With High NA EUV, Intel Foundry Opens New Frontier in Chipmaking

Intel is industry’s first mover on High NA EUV, enabling continued process leadership beyond Intel 18A.


  • April 18, 2024

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What’s New: Intel Foundry reported a key milestone in advanced semiconductor manufacturing with completed assembly of the industry’s first commercial High Numerical Aperture (High NA) Extreme Ultraviolet (EUV) lithography scanner, located at the company’s Hillsboro, Oregon, R&D site. Intel’s TWINSCAN EXE:5000 High NA EUV tool from lithography leader ASML is now going through calibration steps in preparation for production of Intel’s future process roadmap. The new tool has the ability to dramatically improve resolution and feature scaling for next-generation processors by changing the optics design for projecting printed images onto a silicon wafer.

“With the addition of High NA EUV, Intel will have the most well-rounded lithography toolbox in the industry, enabling the company to drive future process capabilities beyond Intel 18A into the second half of this decade.”

–Mark Phillips, Intel Fellow and director of Lithography, Hardware and Solutions for Intel Foundry Logic Technology Development

Why It Matters: High NA EUV tools will play a critical role in advanced chip development and the production of next-generation processors. Intel Foundry — the industry’s first mover on High NA EUV — will be able to deliver never-before-seen precision and scalability in chip manufacturing, enabling the company to develop chips with the most innovative features and capabilities that are essential for driving advancements in AI and other emerging technologies.

ASML recently announced it has printed the first-ever 10 nanometer (nm) dense lines in the High NA lab at the company’s headquarters in Veldhoven, Netherlands. These are the finest lines ever printed, setting a world-record resolution for an EUV lithography scanner. This demonstration validates the innovative High NA EUV optics design from ASML partner Zeiss.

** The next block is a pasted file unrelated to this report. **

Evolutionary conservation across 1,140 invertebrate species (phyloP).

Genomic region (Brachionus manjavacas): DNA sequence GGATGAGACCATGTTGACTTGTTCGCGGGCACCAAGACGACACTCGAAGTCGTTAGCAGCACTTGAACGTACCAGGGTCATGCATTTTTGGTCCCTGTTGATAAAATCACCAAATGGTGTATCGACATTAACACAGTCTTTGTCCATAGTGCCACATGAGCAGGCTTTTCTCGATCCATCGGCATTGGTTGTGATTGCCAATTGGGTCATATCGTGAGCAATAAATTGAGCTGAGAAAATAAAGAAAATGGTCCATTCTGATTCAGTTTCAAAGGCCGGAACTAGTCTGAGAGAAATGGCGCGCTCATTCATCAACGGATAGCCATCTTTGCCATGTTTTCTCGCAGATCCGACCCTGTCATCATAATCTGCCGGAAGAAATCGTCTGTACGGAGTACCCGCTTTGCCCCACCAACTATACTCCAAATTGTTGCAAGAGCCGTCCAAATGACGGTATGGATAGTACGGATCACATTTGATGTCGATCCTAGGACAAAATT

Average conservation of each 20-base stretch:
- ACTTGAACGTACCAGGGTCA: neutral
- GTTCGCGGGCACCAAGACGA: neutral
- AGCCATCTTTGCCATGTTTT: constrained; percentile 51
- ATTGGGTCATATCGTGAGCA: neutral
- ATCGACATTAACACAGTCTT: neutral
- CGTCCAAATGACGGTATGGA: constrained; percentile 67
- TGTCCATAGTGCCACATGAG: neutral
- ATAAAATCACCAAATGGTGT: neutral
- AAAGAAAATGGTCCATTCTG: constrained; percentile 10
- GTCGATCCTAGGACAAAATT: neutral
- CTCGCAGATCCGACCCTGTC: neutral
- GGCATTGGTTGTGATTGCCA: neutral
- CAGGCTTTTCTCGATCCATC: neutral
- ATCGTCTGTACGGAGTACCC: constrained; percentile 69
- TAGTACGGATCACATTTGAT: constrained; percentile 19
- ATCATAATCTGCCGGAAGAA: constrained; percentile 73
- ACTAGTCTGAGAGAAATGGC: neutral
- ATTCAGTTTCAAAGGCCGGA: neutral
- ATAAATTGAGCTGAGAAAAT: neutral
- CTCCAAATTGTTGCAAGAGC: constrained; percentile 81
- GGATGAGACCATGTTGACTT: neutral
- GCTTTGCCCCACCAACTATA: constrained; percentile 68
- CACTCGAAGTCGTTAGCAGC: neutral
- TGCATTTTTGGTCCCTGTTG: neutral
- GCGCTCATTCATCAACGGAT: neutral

Groundbreaking images were printed after the tool’s optics, sensors and stages completed coarse calibration — a stepping-stone to running at full specification. ASML’s ability to print 10nm dense lines with a full field optical lithography system is a key step toward readying the High NA EUV tool for commercial use.

How It Works: When combined with Intel Foundry’s other leading process technology capabilities, High NA EUV is expected to be able to print features up to 1.7x smaller than existing EUV tools. This will enable 2D feature scaling, resulting in up to 2.9x more density. Intel continues to lead the way forward for ever-smaller, ever-denser patterning that drives Moore’s Law across the semiconductor industry.

Compared to 0.33NA EUV, High NA EUV (or 0.55NA EUV) can deliver higher imaging contrast for similar features, which enables less light per exposure, thereby reducing the time required to print each layer and increasing wafer output.

Intel expects to use both 0.33NA EUV and 0.55NA EUV alongside other lithography processes in developing and manufacturing advanced chips, starting with product proof points on Intel 18A in 2025 and continuing into production of Intel 14A. Intel’s approach will optimize advanced process technology for cost and performance.